HIPAA is the Health Insurance Portability and Accountability Act. It’s quite a mouthful. If you’re a life sciences company wanting to trade in the US, it’s also a vital standard that you need to make sure you’re meeting.
Because although it’s usually mentioned in the same breath as GDPR in the EU or UK, HIPAA has a much narrower scope – health data. But it also has some rules that can be more specific.
HIPAA is organisation-centric. If your organisation operates in the US and you handle the medical data, you need to be compliant.
The penalties for failing to do so are severe. Up to $50 000 for an individual violation to a maximum of a $1.5 million fine per year. You can also face jail time if you are the one responsible for protections not being in place.
So let’s find out a little bit more about the HIPAA. And, more importantly, what to do to make sure you’re compliant.
The Health Insurance Portability and Accountability Act was enacted in the US in 1996. It’s a set of rules and regulations that cover how to use and disclose Protected Health Information (PHI).
The HIPAA rules also govern how to secure PHI and what happens if there is a PHI breach – who you need to inform, when, and so on.
The combination of COVID-19 and recent technological developments have created huge opportunities for patients’ health data to be compromised.
Even if the penalties for failing to be HIPAA compliant weren’t so harsh, it would still be smart practice to get the right protections in place if you want to protect your patients, your clients, and your company.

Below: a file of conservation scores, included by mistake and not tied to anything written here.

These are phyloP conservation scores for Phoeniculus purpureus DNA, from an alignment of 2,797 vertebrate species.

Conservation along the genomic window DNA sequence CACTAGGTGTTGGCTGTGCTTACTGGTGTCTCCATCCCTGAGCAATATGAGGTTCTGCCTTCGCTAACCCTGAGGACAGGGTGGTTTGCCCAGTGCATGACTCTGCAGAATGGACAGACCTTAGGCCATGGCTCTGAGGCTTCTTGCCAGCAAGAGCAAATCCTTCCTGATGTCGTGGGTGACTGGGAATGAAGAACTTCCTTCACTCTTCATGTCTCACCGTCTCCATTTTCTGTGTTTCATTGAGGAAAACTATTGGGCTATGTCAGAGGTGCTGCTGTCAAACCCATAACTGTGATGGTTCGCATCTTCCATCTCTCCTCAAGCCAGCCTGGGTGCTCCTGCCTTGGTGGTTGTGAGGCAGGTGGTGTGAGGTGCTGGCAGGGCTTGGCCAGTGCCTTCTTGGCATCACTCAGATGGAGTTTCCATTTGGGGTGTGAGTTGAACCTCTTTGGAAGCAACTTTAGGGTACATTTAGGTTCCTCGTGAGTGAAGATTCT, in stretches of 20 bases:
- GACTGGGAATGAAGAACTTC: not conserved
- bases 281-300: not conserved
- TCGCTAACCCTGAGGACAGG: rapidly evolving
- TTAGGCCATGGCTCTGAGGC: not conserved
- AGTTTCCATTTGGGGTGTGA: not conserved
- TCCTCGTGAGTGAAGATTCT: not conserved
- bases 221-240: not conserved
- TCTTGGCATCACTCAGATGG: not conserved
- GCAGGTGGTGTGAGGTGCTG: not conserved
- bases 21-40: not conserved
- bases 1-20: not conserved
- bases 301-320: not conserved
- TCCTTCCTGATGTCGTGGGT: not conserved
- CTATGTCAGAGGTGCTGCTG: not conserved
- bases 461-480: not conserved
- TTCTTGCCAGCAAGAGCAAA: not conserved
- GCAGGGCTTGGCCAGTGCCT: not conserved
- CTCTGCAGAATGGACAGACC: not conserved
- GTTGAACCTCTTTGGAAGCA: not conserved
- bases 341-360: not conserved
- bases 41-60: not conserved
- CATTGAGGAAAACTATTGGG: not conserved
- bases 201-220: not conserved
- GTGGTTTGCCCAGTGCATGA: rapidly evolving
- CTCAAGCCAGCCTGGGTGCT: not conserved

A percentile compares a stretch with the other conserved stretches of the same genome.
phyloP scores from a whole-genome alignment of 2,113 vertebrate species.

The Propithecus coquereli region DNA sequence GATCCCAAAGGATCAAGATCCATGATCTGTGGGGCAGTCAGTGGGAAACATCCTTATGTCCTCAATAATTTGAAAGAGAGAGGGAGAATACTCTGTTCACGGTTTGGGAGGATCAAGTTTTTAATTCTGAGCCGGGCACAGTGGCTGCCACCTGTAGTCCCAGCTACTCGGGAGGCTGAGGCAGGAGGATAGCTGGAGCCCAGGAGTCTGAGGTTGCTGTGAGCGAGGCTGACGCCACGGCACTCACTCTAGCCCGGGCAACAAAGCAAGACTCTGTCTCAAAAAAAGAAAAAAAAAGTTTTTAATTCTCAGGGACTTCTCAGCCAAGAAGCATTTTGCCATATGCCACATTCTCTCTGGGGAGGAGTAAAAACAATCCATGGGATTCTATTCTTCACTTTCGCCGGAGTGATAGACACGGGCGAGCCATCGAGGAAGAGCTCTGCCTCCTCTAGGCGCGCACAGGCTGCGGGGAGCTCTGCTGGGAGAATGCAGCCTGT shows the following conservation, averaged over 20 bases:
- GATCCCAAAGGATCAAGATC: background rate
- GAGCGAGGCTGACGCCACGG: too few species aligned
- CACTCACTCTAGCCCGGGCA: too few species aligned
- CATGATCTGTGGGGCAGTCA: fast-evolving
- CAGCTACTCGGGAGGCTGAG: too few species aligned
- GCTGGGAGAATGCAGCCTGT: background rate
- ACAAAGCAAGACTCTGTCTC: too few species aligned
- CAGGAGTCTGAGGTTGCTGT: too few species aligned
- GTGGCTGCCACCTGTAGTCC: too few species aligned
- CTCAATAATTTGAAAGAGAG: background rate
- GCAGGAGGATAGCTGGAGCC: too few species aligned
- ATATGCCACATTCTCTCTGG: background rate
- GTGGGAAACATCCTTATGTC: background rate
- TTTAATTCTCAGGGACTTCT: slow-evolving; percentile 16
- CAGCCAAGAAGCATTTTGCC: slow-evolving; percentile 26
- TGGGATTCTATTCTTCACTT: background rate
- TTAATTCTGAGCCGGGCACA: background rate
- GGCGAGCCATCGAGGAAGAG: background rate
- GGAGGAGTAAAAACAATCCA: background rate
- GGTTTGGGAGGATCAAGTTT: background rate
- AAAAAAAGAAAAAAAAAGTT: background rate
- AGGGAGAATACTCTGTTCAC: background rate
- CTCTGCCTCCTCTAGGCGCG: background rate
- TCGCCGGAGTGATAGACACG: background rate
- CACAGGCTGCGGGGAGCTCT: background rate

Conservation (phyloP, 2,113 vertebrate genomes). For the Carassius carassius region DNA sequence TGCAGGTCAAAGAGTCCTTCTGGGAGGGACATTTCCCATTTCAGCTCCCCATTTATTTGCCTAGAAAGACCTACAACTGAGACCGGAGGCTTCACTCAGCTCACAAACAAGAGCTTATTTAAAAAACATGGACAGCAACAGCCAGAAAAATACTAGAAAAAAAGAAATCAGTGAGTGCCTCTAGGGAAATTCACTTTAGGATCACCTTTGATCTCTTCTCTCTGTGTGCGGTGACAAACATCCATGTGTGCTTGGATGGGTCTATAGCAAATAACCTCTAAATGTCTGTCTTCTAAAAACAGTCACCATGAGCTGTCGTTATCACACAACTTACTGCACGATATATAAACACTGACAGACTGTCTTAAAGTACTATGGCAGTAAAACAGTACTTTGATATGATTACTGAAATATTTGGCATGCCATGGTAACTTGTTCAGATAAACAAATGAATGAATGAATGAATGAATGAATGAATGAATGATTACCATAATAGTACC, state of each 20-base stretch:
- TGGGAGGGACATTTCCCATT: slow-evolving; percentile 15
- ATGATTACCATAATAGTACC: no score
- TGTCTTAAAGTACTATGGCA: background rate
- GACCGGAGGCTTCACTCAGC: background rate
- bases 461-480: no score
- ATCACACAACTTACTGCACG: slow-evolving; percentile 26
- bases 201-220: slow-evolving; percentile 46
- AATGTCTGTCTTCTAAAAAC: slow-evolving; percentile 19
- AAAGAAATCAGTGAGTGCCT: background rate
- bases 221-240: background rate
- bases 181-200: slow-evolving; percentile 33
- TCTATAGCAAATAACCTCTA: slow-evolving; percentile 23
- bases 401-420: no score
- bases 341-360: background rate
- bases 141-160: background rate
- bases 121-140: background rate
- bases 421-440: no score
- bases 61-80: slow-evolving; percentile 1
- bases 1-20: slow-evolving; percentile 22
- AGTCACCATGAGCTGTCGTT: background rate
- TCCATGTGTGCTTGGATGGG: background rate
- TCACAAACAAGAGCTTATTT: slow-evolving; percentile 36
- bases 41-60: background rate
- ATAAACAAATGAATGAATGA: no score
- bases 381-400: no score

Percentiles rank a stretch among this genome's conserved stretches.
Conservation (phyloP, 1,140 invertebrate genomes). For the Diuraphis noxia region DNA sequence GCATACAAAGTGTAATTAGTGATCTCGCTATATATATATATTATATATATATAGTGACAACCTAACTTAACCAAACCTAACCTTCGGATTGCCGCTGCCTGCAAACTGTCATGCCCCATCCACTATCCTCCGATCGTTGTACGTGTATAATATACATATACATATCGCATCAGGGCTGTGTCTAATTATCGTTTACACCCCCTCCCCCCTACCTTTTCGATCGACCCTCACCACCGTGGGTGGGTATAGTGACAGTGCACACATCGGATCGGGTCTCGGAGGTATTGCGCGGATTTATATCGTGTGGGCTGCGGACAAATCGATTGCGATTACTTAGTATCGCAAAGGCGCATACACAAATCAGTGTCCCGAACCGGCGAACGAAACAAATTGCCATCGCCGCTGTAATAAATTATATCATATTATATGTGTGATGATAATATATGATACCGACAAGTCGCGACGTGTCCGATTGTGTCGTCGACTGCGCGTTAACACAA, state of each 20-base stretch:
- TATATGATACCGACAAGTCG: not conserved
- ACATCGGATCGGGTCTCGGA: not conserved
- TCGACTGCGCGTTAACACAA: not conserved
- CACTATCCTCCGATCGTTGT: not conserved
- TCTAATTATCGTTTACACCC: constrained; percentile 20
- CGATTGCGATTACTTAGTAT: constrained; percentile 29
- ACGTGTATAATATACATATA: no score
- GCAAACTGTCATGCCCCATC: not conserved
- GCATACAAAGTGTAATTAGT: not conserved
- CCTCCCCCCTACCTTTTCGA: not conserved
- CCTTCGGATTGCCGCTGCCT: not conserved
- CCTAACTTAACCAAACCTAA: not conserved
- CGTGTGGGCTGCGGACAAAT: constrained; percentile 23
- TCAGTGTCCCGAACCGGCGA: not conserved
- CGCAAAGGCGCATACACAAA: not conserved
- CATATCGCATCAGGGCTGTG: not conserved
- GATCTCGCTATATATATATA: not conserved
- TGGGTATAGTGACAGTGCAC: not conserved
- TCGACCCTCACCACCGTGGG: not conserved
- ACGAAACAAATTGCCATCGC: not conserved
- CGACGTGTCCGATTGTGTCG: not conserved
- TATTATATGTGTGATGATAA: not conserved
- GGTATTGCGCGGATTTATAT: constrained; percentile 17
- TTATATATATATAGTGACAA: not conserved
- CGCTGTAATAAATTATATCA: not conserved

The first step in HIPAA compliance is to identify the areas where your organisation uses PHI and the ways it could be accessed.
A risk assessment shouldn’t be a one-time-only activity. Carry out assessments on a regular basis to identify and manage newly developed risks, both in the way your organisation handles data and the emerging threats in the outside world.
Make sure your users have unique usernames and passwords. You must also control who has access to Protected Health Information within your organisation.
Plus, there should be controls in place to test and verify that PHI has not been changed or deleted by someone not authorised to do so.
There is a part of the HIPAA that governs devices management. First of all, you must have automatic system log-offs in place when a device that can be used to access PHI has been inactive for a certain time.
You also need any device that can access PHI to have a remote wipe capability. This means that if it is stolen or lost, you can use mobile device management tools to delete any data that is on it.
Any messages that are sent outside of your immediate network need to be encrypted to NIST (the US National Institute for Standards and Technology) standards.
Any devices that can be used to access PHI should log unauthorised attempts to access and log any data that is accessed during that attempt.
If you’re based in the UK, HIPAA regulations aren’t something your team are likely to naturally know about. This makes staff training something that needs to be a priority if you want to make sure you’re compliant.
The HIPAA says that you should document all training and include regular assessments of PHI-related procedures to make sure you’re up-to-date.
Overall, your team needs to know what to do in the event of a cybersecurity situation, including a full data breach.
Prevent parties that don’t need to have access to the PHI your organisation controls from being able to get at it, even accidentally. This includes both people inside your team and third parties like vendors or parent companies.
What will you do in the event of a data breach where PHI is exposed? You need to write up a set plan that governs:
This isn’t a truly exhaustive list of HIPAA compliance measures that international life sciences organisations need to bear in mind when doing business in the US. But it’s a solid start on the path to making sure that you, your organisation, and your clients and patients are properly protected.
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